Sorry book readers, I have a personal post today. It’s about swollen, sore fingers and the troubles they cause. For the past month and a half I have dealt with a swollen thumb. You would think it would be no problem, but once you have an injured thumb you immediately realize what an asset it is. My poor thumb on my right hand, which is my dominant hand, is twice as big as the thumb on my left hand. Along with my poor thumb, I have a few other fingers that have swollen as well.
It seems you never know how important your body parts are until you injure one of them. With that being said, I thought I would jot down my experience with this so when I am better and able to do all these things again with ease, I will have this list to remind me to never take my thumb and fingers for granted again. 😉
Here are some things I realized I use my thumb for:
- Getting dressed – yes, your thumb is essential when you get dressed…who would have thought, right? I realized it’s very hard to pull up pants because you use your thumb to grip as you pull them up and you also use your thumb to fasten the button too. For women, putting on a bra is almost impossible with an injured thumb – try gripping two pieces of material at opposite ends of your body, behind your back, and pull them together to fasten…whew and OUCH!
- Styling hair – I hate to admit this but it hurts just to comb your hair! Yes, you use your thumb to hold a brush which isn’t too bad. What causes the pain is styling your hair. An easy task of putting your hair in a ponytail hurts like nothing else as you try to twist the rubber band around your hair. Don’t even get me started on trying to blow drying or straightening – if hair tools are involved, it becomes much more difficult and complicated!
- Driving – well driving itself isn’t the problem. It’s actually putting on a seat belt (which you have to grip and pull around your body) and then turning the key in the ignition. Who knew turning a key could hurt SO much, but it does…mostly in the morning when your body is still trying to loosen up from a night’s rest. Depending on how swollen your thumb is, you might need to use your other hand to help turn the key. Seat belts are another area where you use your thumb. I never realized I unbuckled my seat belt by hitting the release button with my thumb…now I try to use my middle finger.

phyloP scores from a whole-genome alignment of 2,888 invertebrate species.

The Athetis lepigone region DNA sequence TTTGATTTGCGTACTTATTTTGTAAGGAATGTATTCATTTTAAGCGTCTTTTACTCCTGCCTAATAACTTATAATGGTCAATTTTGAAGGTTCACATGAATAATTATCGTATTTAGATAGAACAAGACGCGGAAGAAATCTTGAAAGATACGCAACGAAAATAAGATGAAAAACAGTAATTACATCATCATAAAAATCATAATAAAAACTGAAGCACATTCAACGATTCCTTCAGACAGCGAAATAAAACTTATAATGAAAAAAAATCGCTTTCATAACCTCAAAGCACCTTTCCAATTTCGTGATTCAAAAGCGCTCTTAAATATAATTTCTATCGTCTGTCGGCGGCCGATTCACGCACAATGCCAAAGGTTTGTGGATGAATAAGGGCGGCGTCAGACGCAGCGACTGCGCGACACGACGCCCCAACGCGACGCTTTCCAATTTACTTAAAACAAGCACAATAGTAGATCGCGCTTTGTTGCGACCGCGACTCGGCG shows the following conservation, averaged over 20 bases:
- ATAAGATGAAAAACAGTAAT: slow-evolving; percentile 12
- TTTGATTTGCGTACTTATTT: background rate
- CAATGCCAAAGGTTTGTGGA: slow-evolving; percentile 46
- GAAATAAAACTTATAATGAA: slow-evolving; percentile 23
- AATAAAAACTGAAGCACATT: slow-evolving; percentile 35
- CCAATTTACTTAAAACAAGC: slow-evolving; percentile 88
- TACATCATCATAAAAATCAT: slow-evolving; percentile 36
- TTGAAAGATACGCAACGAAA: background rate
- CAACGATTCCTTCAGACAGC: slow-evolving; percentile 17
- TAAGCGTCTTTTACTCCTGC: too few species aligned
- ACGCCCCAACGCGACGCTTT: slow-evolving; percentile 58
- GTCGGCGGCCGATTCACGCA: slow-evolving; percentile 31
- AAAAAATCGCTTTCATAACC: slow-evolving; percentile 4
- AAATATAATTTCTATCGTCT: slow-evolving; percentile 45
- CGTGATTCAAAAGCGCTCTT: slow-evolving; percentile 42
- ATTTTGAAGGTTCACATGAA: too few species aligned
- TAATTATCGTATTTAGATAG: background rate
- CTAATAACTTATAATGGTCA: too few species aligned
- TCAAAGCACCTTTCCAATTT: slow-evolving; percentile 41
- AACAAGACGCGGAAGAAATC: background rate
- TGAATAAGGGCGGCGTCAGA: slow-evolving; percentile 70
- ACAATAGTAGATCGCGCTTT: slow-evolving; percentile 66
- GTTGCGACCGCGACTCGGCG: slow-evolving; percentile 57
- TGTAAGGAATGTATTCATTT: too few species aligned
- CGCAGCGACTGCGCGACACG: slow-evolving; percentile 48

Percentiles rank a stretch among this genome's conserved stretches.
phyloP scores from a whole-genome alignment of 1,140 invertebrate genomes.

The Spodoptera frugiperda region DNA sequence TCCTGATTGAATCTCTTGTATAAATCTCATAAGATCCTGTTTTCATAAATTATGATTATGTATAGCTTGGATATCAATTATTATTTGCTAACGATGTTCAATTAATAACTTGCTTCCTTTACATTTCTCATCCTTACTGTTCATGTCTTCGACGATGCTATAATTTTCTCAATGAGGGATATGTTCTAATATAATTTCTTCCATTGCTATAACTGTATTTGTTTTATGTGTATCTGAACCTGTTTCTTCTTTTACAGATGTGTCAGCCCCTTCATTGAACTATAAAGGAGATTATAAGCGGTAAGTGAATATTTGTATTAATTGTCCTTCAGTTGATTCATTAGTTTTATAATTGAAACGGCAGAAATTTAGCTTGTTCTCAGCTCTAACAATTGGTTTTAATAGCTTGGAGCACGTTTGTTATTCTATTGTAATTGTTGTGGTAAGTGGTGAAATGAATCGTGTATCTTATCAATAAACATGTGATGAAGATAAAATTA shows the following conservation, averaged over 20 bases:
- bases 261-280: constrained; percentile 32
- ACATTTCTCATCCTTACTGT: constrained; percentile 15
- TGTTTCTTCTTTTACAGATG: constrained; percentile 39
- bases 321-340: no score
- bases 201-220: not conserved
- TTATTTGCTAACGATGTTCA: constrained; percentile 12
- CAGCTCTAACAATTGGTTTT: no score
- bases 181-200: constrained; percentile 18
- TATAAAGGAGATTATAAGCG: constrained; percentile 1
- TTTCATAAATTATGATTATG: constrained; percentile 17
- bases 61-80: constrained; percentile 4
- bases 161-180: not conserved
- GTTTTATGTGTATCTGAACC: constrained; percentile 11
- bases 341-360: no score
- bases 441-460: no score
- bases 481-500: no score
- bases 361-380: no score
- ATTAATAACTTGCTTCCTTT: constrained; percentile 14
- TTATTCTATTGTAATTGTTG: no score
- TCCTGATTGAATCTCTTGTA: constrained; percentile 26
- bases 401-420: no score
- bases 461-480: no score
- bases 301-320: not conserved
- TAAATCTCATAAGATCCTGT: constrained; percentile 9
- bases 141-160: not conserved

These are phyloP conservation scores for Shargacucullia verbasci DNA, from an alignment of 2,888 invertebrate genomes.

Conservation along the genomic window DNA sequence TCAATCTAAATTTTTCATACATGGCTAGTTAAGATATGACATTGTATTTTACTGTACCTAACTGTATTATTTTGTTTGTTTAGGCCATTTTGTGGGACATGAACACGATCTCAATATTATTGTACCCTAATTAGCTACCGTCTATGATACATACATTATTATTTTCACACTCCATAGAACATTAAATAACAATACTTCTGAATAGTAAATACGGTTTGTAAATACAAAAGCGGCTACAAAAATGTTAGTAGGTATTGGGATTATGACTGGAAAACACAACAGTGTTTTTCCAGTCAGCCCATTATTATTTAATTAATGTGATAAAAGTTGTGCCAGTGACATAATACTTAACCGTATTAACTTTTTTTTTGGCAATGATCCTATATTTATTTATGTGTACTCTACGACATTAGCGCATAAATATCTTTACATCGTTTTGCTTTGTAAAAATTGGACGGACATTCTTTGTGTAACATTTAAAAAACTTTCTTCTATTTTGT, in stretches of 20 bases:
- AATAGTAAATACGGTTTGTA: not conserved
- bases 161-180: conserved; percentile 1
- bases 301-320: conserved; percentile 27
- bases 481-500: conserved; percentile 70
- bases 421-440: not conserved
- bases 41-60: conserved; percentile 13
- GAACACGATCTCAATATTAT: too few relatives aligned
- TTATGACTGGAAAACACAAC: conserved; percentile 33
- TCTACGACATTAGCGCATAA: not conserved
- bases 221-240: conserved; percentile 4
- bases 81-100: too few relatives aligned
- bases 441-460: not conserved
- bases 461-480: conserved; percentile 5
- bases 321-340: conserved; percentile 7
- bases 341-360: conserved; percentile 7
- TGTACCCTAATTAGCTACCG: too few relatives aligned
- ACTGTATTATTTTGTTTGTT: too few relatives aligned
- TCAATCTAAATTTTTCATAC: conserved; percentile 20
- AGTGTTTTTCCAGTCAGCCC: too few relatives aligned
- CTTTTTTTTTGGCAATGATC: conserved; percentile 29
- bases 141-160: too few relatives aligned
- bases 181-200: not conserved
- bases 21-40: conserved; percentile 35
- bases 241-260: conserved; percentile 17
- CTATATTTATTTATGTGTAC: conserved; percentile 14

- Opening pill bottles – my doctor prescribed an anti-inflammatory pill to help with the swelling and pain (because my thumb is not the only part of my body that is sore and swollen, but that’s another story); however, the bottle they come in has a little tab that you need to push down while you twist the top open. One hand twists the top off while the other hand pushes the tab down…now guess which finger normally does the pushing – the thumb! And boy is it difficult to do when it’s swollen twice its normal size!
- Writing – holding a pen and pressing it to paper is hard when your thumb can’t bend due to the swelling. Luckily hand writing isn’t the dominate form used to document things these days. Typing is way easier and, lucky for me, the way we communicate these days. I love computers!
- Deep cleaning – forget about cleaning because to really scrub something, it takes all your fingers including your thumb to grip the clothe, sponge, brush, or whatever you use to clean a dirty toilet, shower, mirror, stove, floor, etc. Then to apply pressure to clean the area is near impossible.
- Reading a book – and this is the sadist of them all. Holding a book is hard to do. It’s okay if you’re only holding it for a few moments, but readers know this is not the case when it comes to reading a good book. After a few pages, your thumb begins to throb under the weight and you try to adjust it so you can enjoy a few more pages…adjust and read, adjust and read until your thumb just can’t handle it anymore.
Okay, I think you get the point. I miss my thumb.
Anyone else going through the same thing and realizing how important a healthy functioning body is?